These coating compositions can be cured by any free radical initiated chain propagated addition polymerization reaction of the terminal ethylenic groups of the radiation curable compounds. These free radicals can be produced by several different processes including the thermal or ultraviolet induced degradation of certain molecular species referred to as photoinitiators and any form of ionizing radiation utilizing alpha-particles, beta-rays (high-energy electrons), gamma-rays, X-rays and neutrons. Examples of photoinitiators suitable for this invention include the following: chlorinated paraffin, benzoin ethyl ether, desyl chloride, desyl amine and chlorinated aliphatic hydrocarbons. The actual exposure time necessary for curing of the chromogenic coating composition is dependent on a number of variables such as coat weight, coat thickness, the particular radiation curable substance, type of radiation, source of radiation, radiation intensity and distance between the radiation source and the coated substrate. To expedite the cure time with minimal heat exposure, the curing can be effected beneficially on a moving platform or conveyor belt with a bank of high wattage ultraviolet lamps over the conveyor as is used currently in the curing of resin coated papers and other base supports. Under these conditions almost instantaneous curing can be obtained.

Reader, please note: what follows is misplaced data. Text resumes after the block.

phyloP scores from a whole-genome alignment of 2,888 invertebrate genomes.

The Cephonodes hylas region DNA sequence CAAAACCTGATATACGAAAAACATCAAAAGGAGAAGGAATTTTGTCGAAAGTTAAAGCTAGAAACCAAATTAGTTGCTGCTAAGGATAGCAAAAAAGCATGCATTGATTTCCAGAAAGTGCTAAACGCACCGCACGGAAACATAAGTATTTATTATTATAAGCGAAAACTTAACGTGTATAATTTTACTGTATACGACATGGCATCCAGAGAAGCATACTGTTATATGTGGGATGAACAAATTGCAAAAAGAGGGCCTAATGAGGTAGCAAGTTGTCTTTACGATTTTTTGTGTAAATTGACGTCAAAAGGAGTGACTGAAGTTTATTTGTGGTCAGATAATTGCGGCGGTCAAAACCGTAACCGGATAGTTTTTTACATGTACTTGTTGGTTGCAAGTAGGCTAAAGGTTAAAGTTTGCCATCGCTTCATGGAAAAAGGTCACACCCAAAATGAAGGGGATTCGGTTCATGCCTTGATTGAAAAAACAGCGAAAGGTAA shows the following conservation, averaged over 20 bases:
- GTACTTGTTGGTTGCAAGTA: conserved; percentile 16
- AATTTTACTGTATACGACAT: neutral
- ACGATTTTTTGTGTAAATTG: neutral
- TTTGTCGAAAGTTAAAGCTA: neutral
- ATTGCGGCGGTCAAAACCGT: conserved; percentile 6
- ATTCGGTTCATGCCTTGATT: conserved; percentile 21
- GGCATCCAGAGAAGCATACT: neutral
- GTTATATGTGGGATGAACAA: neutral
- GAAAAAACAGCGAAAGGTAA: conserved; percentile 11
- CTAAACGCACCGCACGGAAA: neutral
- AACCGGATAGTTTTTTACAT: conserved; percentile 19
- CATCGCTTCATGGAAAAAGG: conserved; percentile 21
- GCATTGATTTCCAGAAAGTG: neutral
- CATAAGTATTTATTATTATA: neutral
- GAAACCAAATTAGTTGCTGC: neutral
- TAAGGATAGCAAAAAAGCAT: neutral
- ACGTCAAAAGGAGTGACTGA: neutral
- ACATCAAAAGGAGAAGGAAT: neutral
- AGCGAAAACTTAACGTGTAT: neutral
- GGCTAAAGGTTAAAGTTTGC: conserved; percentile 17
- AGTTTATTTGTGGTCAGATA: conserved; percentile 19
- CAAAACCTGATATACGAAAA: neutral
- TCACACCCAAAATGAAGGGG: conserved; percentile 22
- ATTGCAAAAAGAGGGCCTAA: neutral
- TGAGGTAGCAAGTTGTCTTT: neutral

Curing of the coating composition by irradiation causes the radiation curable substance to form a matrix of closely packed cross-linked molecules of cured resin. This matrix becomes increasingly dense as the curing progresses and the molecules become larger. The oil solution of chromogenic material is retained as small occlusions within this matrix. The coating composition containing the radiation curable substance is cured as by ultraviolet or electron beam radiation, to a frangible resinous film. Shattering of this resinous film as by writing with a stylus or striking with a typewriter key releases the occluded oil solution of chromogenic material and permits passage of the oil solution to the surface of the resinous film where it is transferred by pressure contact to a record sheet and a colored image duplicating the pressure image is formed.
If the resin coating is over-cured by excessive radiation, the densely cross-linked resin will be too tough to permit breakthrough of the oil solution of chromogenic material to the CF sheet. Hence, no copy images will be produced by the usual pressures of typing or writing. Additionally, if the substrate is somewhat porous or not protected with an oil-impermeable barrier layer, then it has been found that some of the oil solution in the resin formulation will penetrate through to the back side of the substrate.